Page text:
How American Experiment fought to keep the grid reliable and affordable at the Public Utilities Commission
Saturday, May 14, 2022, was likely the first time many Minnesotans were told that our electric grid could suffer from rolling blackouts in the near future. Our readers have known we were heading in that direction for years.
In addition to the frequent articles we write on our website, American Experiment filed three sets of comments at the Public Utilities Commission (PUC) totaling 110 pages arguing for reliable, affordable energy in our state. Many of our predictions are already starting to come true, which should bolster our credibility in the eyes of regulators in the future.
Our comments argued that Xcel Energy’s plan to prematurely retirement of its coal plants and its desire to build wind turbines and solar panels would result in a situation in which they would not have enough reliable power plants on their system to meet the needs of their customers.
In other words, Xcel Energy was planning to fail.
If, but probably when, rolling blackouts hit the Midwest, the Minnesota Public Utilities Commission will not be able to pretend like no one saw them coming. We did, and we warned them that approving Xcel’s plan would increase costs for consumers and undermine the reliability of the grid.
I have attached links and brief summaries to these comments below, but this page will mostly serve as a good reference point for the documents we submitted to the PUC.
On February 10, 2021, American Experiment submitted 60-page initial comments arguing that Xcel’s plan would cost Minnesota families and businesses billions of dollars. We also raised questions about the impact that these costs would far outweigh any environmental benefits and undermine grid reliability, arguing that pursuing the same resource planning policies as California would lead to similar results.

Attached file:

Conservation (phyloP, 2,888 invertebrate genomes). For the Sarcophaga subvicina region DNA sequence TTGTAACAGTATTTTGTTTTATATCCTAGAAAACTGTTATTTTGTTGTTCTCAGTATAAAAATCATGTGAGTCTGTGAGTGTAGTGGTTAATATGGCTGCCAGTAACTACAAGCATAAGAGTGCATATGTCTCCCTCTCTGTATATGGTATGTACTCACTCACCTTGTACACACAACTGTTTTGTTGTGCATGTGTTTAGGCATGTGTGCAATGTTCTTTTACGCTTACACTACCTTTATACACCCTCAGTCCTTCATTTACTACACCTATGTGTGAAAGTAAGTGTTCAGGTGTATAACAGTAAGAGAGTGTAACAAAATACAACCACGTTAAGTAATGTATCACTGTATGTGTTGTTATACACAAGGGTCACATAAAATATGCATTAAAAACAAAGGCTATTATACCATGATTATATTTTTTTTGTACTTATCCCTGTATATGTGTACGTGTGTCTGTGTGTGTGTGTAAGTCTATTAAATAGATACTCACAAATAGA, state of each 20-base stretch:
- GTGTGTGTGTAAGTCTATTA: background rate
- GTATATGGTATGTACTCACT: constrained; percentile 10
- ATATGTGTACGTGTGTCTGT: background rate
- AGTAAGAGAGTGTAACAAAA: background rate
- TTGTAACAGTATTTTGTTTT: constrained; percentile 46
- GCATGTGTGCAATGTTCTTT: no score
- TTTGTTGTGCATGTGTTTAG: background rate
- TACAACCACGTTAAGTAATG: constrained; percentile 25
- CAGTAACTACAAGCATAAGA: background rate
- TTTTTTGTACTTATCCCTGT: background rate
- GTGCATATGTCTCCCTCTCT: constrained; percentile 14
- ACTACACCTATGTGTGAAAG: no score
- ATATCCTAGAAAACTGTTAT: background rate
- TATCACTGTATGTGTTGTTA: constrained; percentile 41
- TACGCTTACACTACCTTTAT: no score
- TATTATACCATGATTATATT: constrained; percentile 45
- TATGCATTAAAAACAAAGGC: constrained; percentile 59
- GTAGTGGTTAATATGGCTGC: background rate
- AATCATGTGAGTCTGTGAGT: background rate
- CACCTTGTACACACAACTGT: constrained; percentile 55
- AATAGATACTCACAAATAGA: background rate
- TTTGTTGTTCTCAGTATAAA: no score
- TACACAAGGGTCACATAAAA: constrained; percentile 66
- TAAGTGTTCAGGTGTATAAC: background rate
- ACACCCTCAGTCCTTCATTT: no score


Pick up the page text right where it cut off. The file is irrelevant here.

Our 33 pages of reply comments show that Xcel Energy customers pay far more than other Minnesota investor-owned utilities, especially Otter Tail Power Company. Our research found Xcel’s residential electricity prices are nearly five percent higher than the national average, and that their industrial prices are almost 18 percent higher than the national average.
Our comments also explain how Xcel is making a dangerous gamble with reliability by relying on intermittent wind and solar and turning the power off on large industrial consumers to keep the lights on in the future.
On October 15, 2021, we submitted 17 pages of comments warning Minnesota regulators that the European energy crisis should make them reconsider their plans to make the exact same mistakes.
We argued that the unreliability of wind in Europe had made the continent too reliant upon imports of Russian natural gas and that this dependency was driving up the price of natural gas and electricity.
We then explained how surging energy costs harmed European manufacturers, and that similar increases in energy costs would hurt Minnesota’s economy.
We closed with segments highlighting the unreliability of wind in Minnesota and urged Xcel Energy to pursue a long-term strategy that involved keeping its coal plants open until they could be replaced with new nuclear power plants.